Lent can be very much a time of being alone in the wilderness. We may discover that we rely on some worldly things more than we care to admit to cope with life.  Yet giving them up helps us to see things that matter more starkly in the clean dry air of the desert. We can only ponder what Jesus was thinking about for forty days in the wilderness but after fasting for such a long time it is not surprising that he was very hungry and this exposed him to temptation.

Jesus normally warns us to avoid temptation. He asks us to pray ‘lead us not into temptation'(Matthew 6:13) and suggests that ‘if your right eye should be your downfall, tear it out’ (Matthew 5:29). But in Lent as we open ourselves up to God we also may expose ourselves to testing but, if we approach it in the right way, we do so in a safe environment. To help us to learn to swim better the instructor asks us to jump into the water but remains always on hand to save us if we get in trouble.  Lent is, of course, a time to deepen our relationship with the Lord through learning humility through repentence (we discover we really aren’t as good as we think we are), and learning to trust in Him. 

Lent may be a time of being alone with God – yet, paradoxically, being alone is a communal activity. We are alone with our brothers and sisters of our parish community. The wilderness is full of our friends! For the catechumens and candidates preparing for the Easter Vigil it is a period of Purification and Enlightenment. But then that is what Lent should be for all of us. This is why the RCIA process involves all the parish community. The catechumens and candidates can be  a great blessing for us all, an encouragement and a challenge in our own Lenten journey, and a source of joy in the Lord. 

The RCIA process offers a route by which people can prepare to be received into the Catholic Church which is inseparable from growing in personal faith. It also offers nothing less than a means of promoting renewal within a parish community.  The more the Rite of Christian Initiation of Adults is implemented in full and the greater the opportunities it offers. 

In our parish, as in many others that ‘do’ RCIA, we have never really  carried it out in full, and what actually happens is somewhere between the ideal and what seems to be practical.  This year we have gone increasingly lectionary-based, and carried out  a combined Rite of Acceptance (of Catechumens) and Welcoming (of candidates already baptised) in Sunday  Mass. We  combined these because this year we have fewer participants than usual, just one Catechumen and two candidates. It is important to emphasise that catechumens and candidates are different yet just as important to see them as fellow travellers with us on their journey in faith. The Rite of Acceptance and Welcoming did not take up much of the Mass yet it proved very meaningful not only to both Catechumen and Candidates but provided a ‘before your very eyes’ experience of the work of the Holy Spirit.  As Lent began the Rite of Election and Enrollment in the Cathedral a few weeks later gave added to the momentum. Two weeks later our catechumen took part in the First Scrutiny in Sunday Mass. The candidates came to support  their catechumen brother and the scrutiny concluded with all three being presented with the Creed. Thus the people of the parish have their own experience  of Lent deepened by being part of it. This year we are going to carry out the second and third scrutiny within the weekly RCIA meeting but next year we shall consider doing all three in Mass, particularly if we have more  catechumens.  Perhaps each scrutiny at a different Sunday Mass so that more of the community might become involved.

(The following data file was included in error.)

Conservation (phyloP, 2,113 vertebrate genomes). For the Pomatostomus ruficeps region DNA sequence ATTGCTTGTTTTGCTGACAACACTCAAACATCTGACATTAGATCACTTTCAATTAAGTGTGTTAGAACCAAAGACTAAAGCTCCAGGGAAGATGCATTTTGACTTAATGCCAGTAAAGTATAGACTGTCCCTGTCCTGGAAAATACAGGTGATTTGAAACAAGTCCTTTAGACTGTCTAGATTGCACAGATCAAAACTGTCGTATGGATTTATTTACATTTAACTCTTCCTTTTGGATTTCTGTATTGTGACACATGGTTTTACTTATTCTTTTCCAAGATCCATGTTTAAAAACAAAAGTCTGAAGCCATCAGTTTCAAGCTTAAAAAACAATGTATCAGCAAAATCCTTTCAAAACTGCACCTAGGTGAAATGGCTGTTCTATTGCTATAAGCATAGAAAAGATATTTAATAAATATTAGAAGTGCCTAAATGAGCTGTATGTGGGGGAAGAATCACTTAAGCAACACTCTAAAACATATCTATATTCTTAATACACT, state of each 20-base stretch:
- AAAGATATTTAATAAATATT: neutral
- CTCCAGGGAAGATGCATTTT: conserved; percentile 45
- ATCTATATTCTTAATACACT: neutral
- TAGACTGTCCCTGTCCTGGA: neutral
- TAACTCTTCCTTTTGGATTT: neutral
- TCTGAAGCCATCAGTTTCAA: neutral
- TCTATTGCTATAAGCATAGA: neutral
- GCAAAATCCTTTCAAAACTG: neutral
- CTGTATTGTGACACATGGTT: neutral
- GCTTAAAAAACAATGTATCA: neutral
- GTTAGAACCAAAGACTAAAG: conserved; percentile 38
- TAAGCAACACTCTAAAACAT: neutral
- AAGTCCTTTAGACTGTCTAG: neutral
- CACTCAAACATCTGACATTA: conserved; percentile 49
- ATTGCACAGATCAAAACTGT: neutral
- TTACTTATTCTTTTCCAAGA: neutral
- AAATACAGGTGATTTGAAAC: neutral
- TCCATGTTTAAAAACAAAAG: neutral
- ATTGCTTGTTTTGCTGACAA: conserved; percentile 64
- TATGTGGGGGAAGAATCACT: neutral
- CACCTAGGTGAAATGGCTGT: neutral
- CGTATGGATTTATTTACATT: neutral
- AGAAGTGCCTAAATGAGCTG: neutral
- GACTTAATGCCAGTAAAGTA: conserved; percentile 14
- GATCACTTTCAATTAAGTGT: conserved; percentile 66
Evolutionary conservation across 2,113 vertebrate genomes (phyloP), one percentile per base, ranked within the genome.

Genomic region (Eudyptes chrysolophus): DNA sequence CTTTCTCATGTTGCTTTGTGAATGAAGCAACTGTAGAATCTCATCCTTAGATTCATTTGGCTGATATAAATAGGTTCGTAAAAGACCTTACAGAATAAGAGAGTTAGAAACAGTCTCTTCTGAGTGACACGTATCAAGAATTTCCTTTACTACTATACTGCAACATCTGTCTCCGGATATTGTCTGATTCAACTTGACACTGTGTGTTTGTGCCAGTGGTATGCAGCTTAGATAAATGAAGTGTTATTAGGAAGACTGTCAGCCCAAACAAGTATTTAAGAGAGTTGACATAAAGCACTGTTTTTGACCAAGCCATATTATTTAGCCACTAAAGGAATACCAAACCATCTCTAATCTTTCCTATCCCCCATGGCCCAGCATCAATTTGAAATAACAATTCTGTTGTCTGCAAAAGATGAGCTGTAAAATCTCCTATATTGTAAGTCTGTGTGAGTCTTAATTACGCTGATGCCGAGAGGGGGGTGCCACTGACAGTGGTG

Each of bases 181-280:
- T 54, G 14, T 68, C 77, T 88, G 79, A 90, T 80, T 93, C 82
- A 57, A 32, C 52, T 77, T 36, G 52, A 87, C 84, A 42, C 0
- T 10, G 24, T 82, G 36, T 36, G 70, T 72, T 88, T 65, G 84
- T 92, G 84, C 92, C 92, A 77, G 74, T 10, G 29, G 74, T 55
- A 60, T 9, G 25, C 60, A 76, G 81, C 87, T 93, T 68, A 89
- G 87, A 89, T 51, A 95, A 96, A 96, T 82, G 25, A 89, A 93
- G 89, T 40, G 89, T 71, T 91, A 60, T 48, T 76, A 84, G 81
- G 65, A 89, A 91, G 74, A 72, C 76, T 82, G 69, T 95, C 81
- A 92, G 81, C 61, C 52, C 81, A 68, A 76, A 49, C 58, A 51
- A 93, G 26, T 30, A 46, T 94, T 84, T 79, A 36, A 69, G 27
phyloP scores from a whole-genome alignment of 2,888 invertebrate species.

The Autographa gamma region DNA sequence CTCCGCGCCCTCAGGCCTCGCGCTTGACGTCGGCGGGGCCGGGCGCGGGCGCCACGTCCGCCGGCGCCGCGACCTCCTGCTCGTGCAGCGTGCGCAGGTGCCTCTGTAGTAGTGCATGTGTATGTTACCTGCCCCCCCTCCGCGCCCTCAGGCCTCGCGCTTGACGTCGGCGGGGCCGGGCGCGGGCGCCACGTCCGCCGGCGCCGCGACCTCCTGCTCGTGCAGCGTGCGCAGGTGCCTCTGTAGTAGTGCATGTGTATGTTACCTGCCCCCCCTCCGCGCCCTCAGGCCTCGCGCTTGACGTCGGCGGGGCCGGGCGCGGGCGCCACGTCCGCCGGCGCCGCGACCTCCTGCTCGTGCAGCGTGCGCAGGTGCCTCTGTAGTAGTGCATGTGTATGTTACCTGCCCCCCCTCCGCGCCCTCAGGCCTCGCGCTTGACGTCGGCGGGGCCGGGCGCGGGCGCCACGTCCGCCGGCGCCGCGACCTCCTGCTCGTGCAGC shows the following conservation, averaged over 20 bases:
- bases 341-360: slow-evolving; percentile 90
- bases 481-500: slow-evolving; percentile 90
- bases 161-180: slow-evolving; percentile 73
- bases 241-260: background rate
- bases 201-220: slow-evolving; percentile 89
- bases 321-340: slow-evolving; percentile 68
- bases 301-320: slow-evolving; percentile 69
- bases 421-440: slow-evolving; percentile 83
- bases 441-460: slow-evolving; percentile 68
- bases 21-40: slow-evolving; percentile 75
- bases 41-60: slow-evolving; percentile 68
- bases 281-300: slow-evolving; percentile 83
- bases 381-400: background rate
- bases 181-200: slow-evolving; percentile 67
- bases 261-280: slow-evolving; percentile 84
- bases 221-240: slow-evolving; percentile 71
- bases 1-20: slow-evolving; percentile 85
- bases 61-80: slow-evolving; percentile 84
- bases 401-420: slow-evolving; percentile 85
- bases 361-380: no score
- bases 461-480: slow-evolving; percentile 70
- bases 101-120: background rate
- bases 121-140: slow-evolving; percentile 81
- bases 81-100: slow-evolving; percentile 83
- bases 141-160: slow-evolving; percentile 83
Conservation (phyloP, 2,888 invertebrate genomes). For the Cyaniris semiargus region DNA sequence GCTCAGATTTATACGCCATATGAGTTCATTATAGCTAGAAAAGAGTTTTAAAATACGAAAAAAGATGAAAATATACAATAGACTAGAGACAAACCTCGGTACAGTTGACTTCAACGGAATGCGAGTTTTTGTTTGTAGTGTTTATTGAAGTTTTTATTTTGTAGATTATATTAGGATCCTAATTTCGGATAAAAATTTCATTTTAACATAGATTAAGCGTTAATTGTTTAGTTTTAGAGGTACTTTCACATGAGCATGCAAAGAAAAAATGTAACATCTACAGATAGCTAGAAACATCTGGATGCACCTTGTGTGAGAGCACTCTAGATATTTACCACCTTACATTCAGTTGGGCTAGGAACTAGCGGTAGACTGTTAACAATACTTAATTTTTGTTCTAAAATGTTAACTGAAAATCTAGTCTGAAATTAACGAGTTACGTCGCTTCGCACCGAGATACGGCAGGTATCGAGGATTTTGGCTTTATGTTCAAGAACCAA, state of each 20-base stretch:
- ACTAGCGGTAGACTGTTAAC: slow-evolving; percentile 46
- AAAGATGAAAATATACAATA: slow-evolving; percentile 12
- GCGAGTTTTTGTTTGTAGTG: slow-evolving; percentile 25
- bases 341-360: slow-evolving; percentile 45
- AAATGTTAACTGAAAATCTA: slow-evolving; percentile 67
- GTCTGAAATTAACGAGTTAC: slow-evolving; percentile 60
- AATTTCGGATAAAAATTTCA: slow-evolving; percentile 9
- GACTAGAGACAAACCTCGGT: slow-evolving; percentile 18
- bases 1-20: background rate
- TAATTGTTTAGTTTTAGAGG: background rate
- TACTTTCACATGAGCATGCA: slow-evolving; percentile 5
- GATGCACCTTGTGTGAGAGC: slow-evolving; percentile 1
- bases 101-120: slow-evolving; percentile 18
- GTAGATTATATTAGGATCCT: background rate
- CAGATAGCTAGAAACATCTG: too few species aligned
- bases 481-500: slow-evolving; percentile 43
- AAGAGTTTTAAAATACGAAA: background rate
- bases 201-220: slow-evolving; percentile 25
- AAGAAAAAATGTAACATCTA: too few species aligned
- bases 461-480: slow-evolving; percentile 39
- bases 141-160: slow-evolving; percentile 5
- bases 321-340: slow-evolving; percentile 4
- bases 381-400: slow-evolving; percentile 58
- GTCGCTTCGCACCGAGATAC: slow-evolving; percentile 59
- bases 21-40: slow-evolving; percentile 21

So far we have not gone as far as dismissal. It is quite possible that once we started the practice it might well become accepted much more readily than one might think. We considered introducing  the idea towards the end of Lent this year as the first step in extending it to the whole period of the catechumenate. To do it this year might be to expect too much of our one catechumen but perhaps we shall have more next year and we can extend dismissal to the whole of Lent. In our parish we tend to have more candidates than catechumens and the candidates consist a mixture of those who have already been catechised as practicising member of a non-Catholic Christian Community and some who, though baptised as infants, have had little or no further catechesis. The Rite suggests that the latter might be dismissed but the catechised might not, with an element of choice. For this year at least, with only one Catechumen and two candidates , it seemed better to keep them together and encourage each other.  Perhaps we shall have more catechumens next year, do all the scrutinies in Mass and start to introduce the dismissal principal.

The more the members of the parish  become involved in the journey of the Catechumens and Candidates and the more they will share their joy at the Easter Vigil and the more the newcomers will be a blessing to the whole community.  After the period of mystagogia and they descend from the mountain of transfiguration  comes the challenge not only of integrating the new members of the body of Christ into the parish but in appreciating that they represent new life which has the potential to renew us all. Are we going to be content to let them merge into the inward-looking background or are they going to lead us in inviting strangers into our church  to ‘come and see a man who has told me everything I ever did’? (John 4:29). Our new brothers and sisters of the Easter Vigil offer us the opportunity to see our parish community to grow not only in numbers but in spiritual depth and in the Joy of the Lord.

May we, along with our new brothers and sisters, all be Easter people!